Communities and homeowners have more reason to be optimistic about solar financing. In the summer of 2010, the Federal Housing Financial Authority (FHFA), which is the regulatory arm of mortgage giants Fannie Mae and Freddie Mac, unilaterally wiped out PACE financing programs that were just gaining fruition in communities (sometimes state-wide) across the country. With the recent boom in solar leasing, the not-so-distant demise of property-assessed-clean-energy financing (PACE) programs has faded quietly. But it looks as though PACE might not be completely phased out just yet…
To back up a bit, since we haven’t posted (or had reason to post) about PACE financing in a while, a brief review. PACE financing is a program similar to solar leasing in a number of ways.
Before leases became a viable option, homeowners could pay no money upfront in areas where PACE financing was available. Like leases, PACE relies on electricity savings as the key ingredient to the scheme, but also leverages government funding as part of the equation. But while solar leases leverage private equity investments with the support of a generous 30% federal tax credit, PACE programs operate in a more concentrated locus to finance the systems.
Under PACE, residential PV systems are usually financed through a revolving loan or bond-issuance program. Once a PV system is installed, the homeowner pays back the loan that financed the system through a supplemental charge on their property taxes. The payments are usually spread out over at least 10 years, and adjust based on anticipated electricity savings so the increase in taxes never outpaces the savings captured by the homeowner (sound familiar?)
Much to the chagrin of solar advocates, PACE programs were halted almost overnight when FHFA ordered Fannie and Freddie not to underwrite mortgages for homes that had opted into the innovative program. The reasoning, however, short-sighted, was that in the event of a foreclosure, the property tax assessment owed to the PACE program could have senior lien over the mortgage. Though this logic is flawed because the value of homes would only increase with the addition of a PV system, Fannie and Freddie followed suit and effectively ended PACE programs.
Or so we thought.
A court order from a California federal district judge last August ruled that FHFA must conduct a public notice and comment period for 60 days (until March 26th) to weigh in on PACE programs. We’ll definitely keep our eyes on this, though the National Resources Defense Council – a leading advocate for this financing tool – has been keeping a beat on the day-to-day developments. What I’m interested to see is how, if PACE can make a real comeback, these programs will size up to solar leasing. Though the process is a little less direct in terms of government subsidies, solar leases are just as dependent on government financing as PACE programs are, just at different levels that produce different tools. They both leverage electricity savings as a means to make the tool viable. But solar leasing has an advantage in scalability, because it in fact requires large investors that can pour millions upon millions of dollars to take advantage of the large tax credit in the first place, and because, obviously, this funding is not limited to a geographic area (unless you wanted to define the United States as a geographic limitation).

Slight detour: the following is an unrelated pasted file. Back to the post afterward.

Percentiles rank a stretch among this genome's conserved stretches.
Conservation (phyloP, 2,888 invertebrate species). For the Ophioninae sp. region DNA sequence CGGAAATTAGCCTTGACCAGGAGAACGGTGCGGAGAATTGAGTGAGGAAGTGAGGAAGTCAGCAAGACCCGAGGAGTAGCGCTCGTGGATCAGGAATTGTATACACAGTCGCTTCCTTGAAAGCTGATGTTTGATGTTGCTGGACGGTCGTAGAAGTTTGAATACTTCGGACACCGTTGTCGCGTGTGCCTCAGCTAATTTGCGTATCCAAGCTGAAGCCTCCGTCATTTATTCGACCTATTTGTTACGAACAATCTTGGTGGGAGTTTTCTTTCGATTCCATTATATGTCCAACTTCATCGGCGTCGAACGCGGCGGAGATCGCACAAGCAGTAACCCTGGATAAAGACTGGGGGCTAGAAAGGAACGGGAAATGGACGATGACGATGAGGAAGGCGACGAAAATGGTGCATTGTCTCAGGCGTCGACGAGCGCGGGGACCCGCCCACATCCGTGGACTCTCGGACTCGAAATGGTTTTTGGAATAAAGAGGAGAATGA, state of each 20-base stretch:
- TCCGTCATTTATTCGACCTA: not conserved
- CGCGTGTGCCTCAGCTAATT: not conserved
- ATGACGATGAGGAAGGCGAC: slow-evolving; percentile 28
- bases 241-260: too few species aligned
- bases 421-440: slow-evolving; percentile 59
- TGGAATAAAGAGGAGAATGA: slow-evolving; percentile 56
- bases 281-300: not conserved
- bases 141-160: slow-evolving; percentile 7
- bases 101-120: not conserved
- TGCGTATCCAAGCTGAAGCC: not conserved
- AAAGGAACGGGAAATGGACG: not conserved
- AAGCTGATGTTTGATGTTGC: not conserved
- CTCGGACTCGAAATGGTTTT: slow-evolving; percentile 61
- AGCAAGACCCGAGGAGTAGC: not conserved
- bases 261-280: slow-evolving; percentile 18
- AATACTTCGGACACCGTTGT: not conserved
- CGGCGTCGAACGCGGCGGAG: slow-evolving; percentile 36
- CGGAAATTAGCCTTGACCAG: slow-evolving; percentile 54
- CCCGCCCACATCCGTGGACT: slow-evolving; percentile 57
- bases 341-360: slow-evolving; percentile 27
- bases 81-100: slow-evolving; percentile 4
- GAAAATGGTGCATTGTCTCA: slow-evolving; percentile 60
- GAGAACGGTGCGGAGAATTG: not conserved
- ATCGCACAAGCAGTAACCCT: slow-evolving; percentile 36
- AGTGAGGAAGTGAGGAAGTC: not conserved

Yet don’t count out PACE programs as being inferior or unscalable. Several states had PACE programs in the works or already coming to fruition when FHFA stomped on them. PACE also has two advantages over other more directly government-funded renewable energy programs that are particularly useful given the current climate over solar energy. First, these programs are designed to have a direct payback that is easily measurable over time. While rebates and other subsidies drive demand and generate electricity savings (not to mention saved environmental and social costs), those benefits are hard to capture, and more importantly, to quantify over a set period of time. PACE programs have a predictable, measurable payback for the public’s investment. Second, PACE programs are less likely to become muddled in disputes over “choosing winners and losers”, as we’ve grown accustomed to after Solyndra and Evergreen Solar. Most states in which PACE financing would even be possible already have a list of qualified installers for other incentive programs, and because the incentive goes straight to the homeowner (not a solar company), the community that seeds the funding has greater security in their collective investment.